Today we associate gold with investments and stores of wealth. However, a look at history reveals that gold had even more pragmatic uses. Some of the earliest Irish coinage served as payments from convicted criminals to victims or victims’ families. These early pieces of gold were rings, rather than coins. Coinage was a natural step in the evolution of economies. Celtic coinage was produced from the late second century B.C. to, approximately the mid-first century A.D.
Much of the early Irish and Celtic gold coin features were influenced by the Macedonian coinage of Philip II and Alexander the Great. The coins featured the head of Apollo from classic Greek and Roman religion. Apollo, with his youthful representation, is widely associated with music, truth, healing, and prophecy. The reverse often featured a horse-drawn chariot. Other coins show more gruesome images.
Some Celtic coins include representations of giants and severed heads on a rope. Other more dramatic images show soldiers on horses entering battle, gods, thunderbolts, or even skulls. Other coins showed symbols of good luck (gold stater of the Eburones). Such coins came from a tribe of Celtics called the Eburones. In fact, part of our understanding of the Eburones comes from the fact that concentrations of their coins have been found in et eastern part of the Dutch river area. The methods for minting these coins was surprisingly sophisticated given the limited technology of the time. Historians often make the distinction between coins that were “struck” versus those that were cast.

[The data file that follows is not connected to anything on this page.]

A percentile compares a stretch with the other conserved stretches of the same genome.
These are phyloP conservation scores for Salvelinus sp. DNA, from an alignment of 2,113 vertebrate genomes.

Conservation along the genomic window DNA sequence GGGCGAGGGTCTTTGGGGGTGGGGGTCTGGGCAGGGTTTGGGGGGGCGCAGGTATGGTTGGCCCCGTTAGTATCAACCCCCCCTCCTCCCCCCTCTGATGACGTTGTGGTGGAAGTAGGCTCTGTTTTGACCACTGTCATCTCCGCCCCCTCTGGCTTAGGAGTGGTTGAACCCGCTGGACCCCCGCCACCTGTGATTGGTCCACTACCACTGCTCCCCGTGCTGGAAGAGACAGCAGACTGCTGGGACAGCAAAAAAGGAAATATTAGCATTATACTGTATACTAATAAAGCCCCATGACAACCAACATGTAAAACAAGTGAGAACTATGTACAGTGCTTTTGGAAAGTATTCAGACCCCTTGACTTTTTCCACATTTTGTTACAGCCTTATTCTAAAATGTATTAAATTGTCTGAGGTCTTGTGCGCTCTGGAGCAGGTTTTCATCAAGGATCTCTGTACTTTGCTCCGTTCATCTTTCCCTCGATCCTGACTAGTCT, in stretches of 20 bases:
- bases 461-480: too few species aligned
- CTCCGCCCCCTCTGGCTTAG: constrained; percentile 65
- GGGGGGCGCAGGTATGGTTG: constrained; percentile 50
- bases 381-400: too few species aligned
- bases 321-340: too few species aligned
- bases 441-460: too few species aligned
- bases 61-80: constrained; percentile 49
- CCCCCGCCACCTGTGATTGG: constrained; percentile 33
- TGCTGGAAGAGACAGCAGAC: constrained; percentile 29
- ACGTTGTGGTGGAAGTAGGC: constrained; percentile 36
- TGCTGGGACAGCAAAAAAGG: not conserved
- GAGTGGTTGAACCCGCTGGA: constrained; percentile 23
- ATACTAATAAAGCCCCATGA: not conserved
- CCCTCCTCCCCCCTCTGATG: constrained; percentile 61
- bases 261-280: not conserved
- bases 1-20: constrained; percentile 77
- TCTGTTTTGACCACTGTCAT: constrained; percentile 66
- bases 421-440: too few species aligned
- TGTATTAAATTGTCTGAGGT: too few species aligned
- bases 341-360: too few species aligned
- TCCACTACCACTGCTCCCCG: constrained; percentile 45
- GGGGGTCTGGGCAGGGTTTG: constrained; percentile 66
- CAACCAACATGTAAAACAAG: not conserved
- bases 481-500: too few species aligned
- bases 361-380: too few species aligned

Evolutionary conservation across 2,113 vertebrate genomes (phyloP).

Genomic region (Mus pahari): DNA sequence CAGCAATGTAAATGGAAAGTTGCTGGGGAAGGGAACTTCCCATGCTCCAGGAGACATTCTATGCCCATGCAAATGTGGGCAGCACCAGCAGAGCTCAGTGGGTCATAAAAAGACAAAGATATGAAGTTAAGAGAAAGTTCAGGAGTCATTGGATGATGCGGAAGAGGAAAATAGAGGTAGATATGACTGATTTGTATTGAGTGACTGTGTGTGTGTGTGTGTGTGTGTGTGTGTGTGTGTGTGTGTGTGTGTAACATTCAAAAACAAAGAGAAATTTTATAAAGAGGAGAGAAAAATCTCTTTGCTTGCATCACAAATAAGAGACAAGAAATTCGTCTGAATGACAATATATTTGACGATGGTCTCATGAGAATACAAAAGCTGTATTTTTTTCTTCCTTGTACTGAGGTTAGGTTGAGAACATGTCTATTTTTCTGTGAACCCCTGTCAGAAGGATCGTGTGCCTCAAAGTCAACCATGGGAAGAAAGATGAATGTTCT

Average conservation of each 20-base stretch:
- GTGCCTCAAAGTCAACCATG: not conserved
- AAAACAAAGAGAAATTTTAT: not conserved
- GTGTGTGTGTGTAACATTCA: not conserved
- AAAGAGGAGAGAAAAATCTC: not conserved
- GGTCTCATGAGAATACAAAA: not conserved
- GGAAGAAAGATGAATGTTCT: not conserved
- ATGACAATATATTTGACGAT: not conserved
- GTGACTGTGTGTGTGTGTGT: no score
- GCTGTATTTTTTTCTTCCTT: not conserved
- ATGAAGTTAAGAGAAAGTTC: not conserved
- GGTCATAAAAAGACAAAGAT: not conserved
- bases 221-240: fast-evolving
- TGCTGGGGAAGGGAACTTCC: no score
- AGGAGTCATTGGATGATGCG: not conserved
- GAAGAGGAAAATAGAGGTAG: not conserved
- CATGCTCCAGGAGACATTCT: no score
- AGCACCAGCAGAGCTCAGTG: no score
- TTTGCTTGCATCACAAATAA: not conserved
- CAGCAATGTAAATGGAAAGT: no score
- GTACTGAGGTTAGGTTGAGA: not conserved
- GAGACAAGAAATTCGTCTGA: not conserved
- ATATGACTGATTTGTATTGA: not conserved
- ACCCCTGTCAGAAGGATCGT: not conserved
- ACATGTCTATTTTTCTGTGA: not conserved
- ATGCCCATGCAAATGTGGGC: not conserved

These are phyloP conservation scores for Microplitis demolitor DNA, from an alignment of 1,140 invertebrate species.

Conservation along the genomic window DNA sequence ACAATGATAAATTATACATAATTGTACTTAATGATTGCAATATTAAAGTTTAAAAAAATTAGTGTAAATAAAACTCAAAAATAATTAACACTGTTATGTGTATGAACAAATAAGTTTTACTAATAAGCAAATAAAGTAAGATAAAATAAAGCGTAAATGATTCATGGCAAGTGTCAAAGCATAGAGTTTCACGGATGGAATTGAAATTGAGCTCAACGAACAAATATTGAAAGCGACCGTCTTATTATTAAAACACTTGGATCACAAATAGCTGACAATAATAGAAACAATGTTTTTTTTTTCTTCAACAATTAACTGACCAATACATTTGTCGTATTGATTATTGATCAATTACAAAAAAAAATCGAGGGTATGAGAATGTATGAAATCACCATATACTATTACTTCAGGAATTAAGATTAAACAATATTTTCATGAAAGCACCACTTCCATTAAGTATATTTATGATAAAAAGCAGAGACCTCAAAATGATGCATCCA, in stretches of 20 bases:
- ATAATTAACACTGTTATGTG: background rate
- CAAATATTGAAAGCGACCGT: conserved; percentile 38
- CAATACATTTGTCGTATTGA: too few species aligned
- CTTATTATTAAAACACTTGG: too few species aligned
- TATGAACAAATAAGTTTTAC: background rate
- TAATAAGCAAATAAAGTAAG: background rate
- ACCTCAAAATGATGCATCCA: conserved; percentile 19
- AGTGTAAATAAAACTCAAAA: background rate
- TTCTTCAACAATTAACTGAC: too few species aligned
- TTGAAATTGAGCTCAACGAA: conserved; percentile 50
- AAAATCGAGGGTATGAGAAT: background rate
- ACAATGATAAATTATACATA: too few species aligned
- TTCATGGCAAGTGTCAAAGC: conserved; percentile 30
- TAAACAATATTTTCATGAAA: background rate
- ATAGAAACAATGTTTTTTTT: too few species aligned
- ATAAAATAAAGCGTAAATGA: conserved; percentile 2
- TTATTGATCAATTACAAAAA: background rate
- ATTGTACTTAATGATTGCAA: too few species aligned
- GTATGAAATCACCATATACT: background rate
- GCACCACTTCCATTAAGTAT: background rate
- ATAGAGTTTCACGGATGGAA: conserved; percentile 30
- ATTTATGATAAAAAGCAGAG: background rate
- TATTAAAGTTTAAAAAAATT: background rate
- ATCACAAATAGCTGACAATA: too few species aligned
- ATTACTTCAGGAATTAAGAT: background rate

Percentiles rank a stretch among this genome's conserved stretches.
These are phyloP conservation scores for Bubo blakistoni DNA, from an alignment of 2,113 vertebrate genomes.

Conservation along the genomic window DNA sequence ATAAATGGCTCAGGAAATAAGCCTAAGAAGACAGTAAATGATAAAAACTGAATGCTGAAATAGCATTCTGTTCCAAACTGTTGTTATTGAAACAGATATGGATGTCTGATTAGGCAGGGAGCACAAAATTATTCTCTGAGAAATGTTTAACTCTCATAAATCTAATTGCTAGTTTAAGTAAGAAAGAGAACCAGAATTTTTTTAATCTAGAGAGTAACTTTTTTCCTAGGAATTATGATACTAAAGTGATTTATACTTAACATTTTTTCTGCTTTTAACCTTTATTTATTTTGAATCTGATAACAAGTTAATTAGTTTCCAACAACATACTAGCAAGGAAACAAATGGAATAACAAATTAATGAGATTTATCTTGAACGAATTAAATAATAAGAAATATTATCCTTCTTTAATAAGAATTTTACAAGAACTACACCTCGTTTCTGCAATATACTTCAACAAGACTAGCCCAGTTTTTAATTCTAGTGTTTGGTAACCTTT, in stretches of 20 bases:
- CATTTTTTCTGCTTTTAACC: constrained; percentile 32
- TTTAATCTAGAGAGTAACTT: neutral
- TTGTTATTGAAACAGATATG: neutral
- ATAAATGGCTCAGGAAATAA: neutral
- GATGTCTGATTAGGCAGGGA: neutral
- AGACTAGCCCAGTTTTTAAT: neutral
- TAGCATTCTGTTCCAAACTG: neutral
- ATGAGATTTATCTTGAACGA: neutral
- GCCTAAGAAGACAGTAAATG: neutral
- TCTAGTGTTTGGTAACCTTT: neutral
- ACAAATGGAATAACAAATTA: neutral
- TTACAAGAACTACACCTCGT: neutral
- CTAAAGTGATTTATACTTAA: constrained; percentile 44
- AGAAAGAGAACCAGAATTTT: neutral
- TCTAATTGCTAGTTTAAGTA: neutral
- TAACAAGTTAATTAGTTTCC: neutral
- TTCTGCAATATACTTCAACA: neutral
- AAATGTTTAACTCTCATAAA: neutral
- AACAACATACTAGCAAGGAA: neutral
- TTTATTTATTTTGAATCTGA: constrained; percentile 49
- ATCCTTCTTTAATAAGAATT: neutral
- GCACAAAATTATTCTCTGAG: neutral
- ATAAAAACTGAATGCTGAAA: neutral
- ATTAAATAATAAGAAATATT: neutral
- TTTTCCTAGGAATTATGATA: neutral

A struck coin starts as a blank and is stamped with an image using a die. Often, the die was formed with iron or bronze to withstand repeated use. A strong smithing operation, consisting of many professionals, could strike as many as 20,000 per day. In fact, at the height of production, ancient Romans could produce an astonishing 17 million in a year. The process was a trade including blacksmiths and apprentices. Like methods today, a struck coin required two dies, one for the front image, the other for the reverse. Eventually, modern technology gave way to innovations like roller mills which created metal sheets of uniform thickness. Mechanical minting operations would punch coins from this sheet. Moreover, these processes also gave rise to superior methods of generating precision alloys to ensure uniformity across coins. A cast, however, involves pouring the liquid metal into molds, so the coin image and shape are achieved in one step.
As the practice of minting became more commonplace, the designs on Celtic coins became more sophisticated. Horses became a regular image. Boar designs also became common as hunting was a regular practice. While many of these coins were gold or silver, Celtic coinage also included potin pieces consisting of tin and copper.
In time, the coins started to follow Roman imagery. This came as a result of Romans invading Gaul. Today, the coins that remain preserve an account of history that extends across a series of images that act as a record of victories and defeats.